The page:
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SEC, Big Ten and Big 12 join ACC in opposing release of ESPN contracts

The three power conferences have joined with the Atlantic Coast Conference in urging a Tallahassee court to protect the ACC’s TV deals with ESPN.

Their unity came through court filings Wednesday in response to a complaint by Florida Attorney General Ashley Moody last month. Moody accused the ACC of breaking Florida’s public records law by not providing a copy of the league’s TV contracts with ESPN. Those documents are potentially relevant in the ongoing dueling lawsuits between Florida State and the ACC as the Seminoles consider leaving the league.

The ACC, SEC, Big Ten and Big 12 argued in Leon County Circuit Court records that the documents must remain confidential to protect trade secrets.

Though some financial details have become public, the ACC said the ESPN contracts have other trade secrets, too — everything from how football broadcasts are selected to operational costs, sponsorship information, signage, future payouts and “conference composition provisions.”

“Kept confidential, they plainly confer the ACC a competitive advantage and benefit,” the filing said.

The ACC’s conference competitors agreed in an amicus brief. In addition to the financial terms, their TV contracts (with ESPN and others) include details like commercial spots, benefits to corporate sponsors and necessary accommodations for producing the broadcasts.

If TV networks knew a conference was willing to offer a specific package of games at a certain price to one broadcaster, they could use that knowledge to negotiate against the league.

“Requiring disclosure of those media agreements would make the Conferences’ confidential strategies available to their competitors and other potential contracting counterparties,” the Big Ten/Big 12/SEC brief said.

ESPN went even farther in its brief. The network said releasing its contracts would allow competitors to “gain a leg up on ESPN in the next round of negotiations with rightsholders.” Florida would be harmed, its filing said, because ESPN and other networks might balk at doing business with state schools if their contracts could become public.

The conferences said there’s no record of any of their previous TV contracts being disclosed publicly. The ACC keeps its deals at its North Carolina office under strict confidentiality protocols; only four conference employees have full access to them.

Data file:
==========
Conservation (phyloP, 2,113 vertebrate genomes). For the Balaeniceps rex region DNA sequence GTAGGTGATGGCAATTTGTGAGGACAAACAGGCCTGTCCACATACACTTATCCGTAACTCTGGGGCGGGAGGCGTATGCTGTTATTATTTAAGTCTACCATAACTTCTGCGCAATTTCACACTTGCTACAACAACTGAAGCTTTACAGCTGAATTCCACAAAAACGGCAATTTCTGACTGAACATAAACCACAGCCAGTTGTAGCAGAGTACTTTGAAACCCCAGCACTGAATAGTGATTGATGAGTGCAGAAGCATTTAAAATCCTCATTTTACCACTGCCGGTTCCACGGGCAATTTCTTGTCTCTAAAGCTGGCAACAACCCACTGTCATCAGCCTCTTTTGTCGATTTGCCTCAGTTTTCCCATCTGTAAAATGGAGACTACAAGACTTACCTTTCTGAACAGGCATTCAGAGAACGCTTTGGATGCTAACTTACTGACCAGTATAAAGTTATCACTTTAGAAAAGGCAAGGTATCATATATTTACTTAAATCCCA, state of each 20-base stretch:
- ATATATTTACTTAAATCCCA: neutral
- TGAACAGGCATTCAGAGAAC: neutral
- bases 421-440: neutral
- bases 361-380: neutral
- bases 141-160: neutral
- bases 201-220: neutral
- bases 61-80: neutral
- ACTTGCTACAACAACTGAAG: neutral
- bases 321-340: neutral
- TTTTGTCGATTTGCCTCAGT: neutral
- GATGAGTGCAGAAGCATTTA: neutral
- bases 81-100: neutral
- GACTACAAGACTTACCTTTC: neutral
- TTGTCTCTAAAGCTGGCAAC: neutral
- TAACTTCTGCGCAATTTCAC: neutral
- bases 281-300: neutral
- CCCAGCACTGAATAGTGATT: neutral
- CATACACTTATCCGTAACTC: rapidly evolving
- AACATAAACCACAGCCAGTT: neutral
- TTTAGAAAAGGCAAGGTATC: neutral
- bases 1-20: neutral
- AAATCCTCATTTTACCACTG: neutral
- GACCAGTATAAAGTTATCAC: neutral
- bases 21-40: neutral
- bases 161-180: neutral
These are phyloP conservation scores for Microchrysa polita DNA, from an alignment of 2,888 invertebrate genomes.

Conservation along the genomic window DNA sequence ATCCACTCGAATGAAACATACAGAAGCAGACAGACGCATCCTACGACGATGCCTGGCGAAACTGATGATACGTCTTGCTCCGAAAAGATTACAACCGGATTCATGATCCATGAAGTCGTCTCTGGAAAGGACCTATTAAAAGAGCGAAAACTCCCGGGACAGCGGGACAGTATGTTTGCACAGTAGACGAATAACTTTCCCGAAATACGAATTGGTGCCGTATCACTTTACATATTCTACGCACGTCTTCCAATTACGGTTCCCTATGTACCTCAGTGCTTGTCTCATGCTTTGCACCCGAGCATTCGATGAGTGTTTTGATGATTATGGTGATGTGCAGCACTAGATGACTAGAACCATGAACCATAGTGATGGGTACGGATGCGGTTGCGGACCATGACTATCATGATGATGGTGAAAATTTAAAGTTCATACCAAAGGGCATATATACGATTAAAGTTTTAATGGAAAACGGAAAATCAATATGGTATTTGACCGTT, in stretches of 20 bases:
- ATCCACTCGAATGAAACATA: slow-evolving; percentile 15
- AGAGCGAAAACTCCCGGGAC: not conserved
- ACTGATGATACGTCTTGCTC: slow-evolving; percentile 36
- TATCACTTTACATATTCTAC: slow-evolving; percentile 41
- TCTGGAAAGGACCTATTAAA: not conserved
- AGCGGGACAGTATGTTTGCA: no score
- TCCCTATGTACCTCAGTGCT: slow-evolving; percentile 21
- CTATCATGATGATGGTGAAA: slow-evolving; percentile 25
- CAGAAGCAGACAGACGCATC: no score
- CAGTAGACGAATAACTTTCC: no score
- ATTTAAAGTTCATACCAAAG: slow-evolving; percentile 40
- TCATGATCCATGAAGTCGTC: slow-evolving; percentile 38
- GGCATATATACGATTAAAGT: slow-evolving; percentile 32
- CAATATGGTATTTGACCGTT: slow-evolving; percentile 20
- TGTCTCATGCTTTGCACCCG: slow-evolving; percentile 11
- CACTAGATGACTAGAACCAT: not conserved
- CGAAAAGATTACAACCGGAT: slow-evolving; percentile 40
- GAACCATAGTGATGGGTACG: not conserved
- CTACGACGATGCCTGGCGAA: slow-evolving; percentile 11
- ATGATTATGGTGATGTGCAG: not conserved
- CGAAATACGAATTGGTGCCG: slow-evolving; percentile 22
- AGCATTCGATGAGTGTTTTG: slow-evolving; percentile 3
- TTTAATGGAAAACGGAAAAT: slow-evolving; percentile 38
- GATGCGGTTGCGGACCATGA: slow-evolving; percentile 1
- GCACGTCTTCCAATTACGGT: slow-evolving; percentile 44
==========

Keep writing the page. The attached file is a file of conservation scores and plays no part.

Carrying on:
Moody has argued that the contract is a public record because it involves the “official business” of a state entity (FSU) or someone acting on behalf of that state entity (the ACC). Florida law also says that documents are public if they’re examined by state lawyers for a public reason, and FSU’s counsel has reviewed the contracts.

The ACC countered that FSU is not a party to the league’s contract with ESPN. Neither FSU nor Florida taxpayers pay the ACC, so there’s “no commingling of public and private monies.” The league also argued that Leon County has no jurisdiction over the conference, which is based in North Carolina and does little business in Florida.

The ESPN contracts are a key part of the ongoing dueling lawsuits between FSU and the ACC (and the similar but separate dueling lawsuits between the ACC and Clemson). As the cases proceed, a judge (or judges) will have to interpret those contracts and a related document, the grant of rights, to determine who owns the TV rights if the Seminoles and Tigers leave the ACC before 2036. If the TV rights belong to the schools, their only exit cost would be a $140 million fee. If the rights belong to the conference, FSU estimates the total price tag is at least $572 million and maybe as much as $700 million.

The ACC pushed back on the relevance of the ESPN contracts to the schools’ potential exit obligations.

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